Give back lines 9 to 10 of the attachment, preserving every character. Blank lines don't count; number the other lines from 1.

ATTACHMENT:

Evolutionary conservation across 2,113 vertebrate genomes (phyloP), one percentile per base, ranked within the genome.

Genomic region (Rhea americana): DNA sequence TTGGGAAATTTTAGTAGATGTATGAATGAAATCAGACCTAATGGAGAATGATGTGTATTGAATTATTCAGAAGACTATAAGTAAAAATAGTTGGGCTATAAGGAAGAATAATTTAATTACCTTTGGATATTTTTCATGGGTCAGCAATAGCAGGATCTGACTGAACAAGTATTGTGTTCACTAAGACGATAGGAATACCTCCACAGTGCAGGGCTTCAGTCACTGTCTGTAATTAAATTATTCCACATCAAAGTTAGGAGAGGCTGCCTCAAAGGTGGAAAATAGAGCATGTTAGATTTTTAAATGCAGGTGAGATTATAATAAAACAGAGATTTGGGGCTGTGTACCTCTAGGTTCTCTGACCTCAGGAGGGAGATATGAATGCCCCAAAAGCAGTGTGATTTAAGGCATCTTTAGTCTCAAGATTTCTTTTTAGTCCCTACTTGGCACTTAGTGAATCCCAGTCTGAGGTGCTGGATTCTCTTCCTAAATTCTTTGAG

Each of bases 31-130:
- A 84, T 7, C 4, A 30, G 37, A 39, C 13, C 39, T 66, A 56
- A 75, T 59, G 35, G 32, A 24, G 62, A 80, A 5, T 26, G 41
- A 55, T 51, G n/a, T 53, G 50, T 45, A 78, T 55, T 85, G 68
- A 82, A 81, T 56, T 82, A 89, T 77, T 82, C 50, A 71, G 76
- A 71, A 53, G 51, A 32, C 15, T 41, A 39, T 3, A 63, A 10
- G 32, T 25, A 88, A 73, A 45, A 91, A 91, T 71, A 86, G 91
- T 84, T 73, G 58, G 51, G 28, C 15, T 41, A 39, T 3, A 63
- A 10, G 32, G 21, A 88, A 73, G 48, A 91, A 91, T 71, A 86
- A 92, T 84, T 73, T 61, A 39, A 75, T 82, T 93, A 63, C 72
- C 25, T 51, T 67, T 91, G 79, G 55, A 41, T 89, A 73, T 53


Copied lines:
- G 32, T 25, A 88, A 73, A 45, A 91, A 91, T 71, A 86, G 91
- T 84, T 73, G 58, G 51, G 28, C 15, T 41, A 39, T 3, A 63